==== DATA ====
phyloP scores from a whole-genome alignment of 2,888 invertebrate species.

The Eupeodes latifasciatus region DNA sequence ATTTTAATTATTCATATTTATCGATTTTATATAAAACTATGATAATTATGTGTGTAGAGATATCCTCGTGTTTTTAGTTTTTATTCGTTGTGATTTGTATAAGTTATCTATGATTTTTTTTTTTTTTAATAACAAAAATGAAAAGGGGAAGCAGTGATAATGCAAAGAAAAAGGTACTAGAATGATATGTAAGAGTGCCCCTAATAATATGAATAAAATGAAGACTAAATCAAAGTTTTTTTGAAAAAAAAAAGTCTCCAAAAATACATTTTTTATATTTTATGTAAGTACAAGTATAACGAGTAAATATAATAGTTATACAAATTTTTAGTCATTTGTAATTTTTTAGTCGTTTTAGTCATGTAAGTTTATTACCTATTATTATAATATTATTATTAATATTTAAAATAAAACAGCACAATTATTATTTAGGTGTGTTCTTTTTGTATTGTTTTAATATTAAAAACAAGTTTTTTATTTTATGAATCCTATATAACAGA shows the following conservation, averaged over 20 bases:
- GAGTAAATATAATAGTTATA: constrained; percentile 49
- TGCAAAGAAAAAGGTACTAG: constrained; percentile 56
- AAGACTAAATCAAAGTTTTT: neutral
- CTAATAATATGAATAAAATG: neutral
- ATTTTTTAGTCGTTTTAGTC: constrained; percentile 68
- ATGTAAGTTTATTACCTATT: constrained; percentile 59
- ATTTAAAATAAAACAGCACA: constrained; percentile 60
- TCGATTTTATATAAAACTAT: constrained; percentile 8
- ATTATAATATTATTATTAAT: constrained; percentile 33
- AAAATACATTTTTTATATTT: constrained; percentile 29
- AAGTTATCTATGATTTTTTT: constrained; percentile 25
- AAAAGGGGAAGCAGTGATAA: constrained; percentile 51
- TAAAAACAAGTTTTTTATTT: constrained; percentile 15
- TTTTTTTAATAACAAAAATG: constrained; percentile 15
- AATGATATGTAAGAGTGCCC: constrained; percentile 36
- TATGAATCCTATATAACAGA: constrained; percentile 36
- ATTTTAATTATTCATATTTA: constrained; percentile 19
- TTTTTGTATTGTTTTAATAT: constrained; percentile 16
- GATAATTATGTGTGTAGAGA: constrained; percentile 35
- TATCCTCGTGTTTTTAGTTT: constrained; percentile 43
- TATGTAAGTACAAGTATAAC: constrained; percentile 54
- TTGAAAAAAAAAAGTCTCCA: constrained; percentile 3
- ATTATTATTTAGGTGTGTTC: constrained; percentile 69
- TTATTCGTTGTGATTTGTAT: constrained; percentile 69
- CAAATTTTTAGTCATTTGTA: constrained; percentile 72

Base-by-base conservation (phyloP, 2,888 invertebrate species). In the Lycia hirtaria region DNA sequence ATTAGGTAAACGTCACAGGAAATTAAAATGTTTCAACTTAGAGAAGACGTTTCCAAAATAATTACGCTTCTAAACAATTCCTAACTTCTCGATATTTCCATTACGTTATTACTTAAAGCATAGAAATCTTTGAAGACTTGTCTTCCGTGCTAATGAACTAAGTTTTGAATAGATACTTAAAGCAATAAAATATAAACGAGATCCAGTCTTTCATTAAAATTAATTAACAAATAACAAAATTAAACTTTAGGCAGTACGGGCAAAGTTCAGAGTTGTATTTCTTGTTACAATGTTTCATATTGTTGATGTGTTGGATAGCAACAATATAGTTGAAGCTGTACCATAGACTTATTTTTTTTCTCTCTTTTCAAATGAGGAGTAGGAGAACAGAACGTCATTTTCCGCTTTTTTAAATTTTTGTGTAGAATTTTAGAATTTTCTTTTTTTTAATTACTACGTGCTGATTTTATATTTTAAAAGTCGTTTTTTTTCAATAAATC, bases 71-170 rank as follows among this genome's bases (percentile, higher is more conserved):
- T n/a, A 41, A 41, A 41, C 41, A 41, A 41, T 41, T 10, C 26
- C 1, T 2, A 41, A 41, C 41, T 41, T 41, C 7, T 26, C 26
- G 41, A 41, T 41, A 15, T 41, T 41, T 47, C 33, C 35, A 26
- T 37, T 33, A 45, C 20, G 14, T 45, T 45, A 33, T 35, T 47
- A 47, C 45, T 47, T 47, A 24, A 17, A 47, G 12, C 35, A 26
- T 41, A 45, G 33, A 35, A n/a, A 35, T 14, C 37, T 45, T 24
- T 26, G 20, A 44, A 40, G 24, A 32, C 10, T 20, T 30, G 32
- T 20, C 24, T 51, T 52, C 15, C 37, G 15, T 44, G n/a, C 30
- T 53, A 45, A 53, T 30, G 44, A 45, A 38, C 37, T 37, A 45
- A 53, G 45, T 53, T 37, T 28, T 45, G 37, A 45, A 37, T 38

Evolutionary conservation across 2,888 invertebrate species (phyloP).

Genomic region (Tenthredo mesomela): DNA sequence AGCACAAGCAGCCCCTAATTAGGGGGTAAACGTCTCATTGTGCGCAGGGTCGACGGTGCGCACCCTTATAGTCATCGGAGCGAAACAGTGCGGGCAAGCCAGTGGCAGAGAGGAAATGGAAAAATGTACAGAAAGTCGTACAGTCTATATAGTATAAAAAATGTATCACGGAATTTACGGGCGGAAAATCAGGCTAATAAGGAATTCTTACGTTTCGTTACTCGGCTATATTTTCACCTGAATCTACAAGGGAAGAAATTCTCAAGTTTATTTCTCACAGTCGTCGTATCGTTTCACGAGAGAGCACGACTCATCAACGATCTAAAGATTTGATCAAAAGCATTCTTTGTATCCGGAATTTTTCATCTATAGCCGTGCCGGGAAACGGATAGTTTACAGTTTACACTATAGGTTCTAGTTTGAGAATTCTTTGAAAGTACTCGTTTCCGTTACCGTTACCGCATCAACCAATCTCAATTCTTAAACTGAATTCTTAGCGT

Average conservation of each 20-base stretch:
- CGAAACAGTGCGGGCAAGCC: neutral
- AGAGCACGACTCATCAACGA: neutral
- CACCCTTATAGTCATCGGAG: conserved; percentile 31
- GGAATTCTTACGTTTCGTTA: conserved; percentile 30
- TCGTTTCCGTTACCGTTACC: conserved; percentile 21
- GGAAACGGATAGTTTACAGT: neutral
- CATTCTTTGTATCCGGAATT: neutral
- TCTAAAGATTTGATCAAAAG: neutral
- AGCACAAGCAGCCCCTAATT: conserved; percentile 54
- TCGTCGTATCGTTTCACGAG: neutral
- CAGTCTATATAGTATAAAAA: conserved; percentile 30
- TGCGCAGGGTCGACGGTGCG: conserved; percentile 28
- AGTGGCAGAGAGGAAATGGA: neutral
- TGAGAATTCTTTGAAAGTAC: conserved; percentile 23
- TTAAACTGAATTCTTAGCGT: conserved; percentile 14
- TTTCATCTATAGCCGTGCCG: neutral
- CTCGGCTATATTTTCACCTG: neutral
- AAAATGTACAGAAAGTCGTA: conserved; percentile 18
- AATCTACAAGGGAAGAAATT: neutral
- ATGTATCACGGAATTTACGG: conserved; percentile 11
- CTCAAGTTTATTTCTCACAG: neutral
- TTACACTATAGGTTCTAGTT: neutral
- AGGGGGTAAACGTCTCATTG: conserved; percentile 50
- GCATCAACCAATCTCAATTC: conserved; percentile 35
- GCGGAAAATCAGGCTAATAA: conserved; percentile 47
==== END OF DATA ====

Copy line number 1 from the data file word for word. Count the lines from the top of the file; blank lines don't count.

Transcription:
phyloP scores from a whole-genome alignment of 2,888 invertebrate species.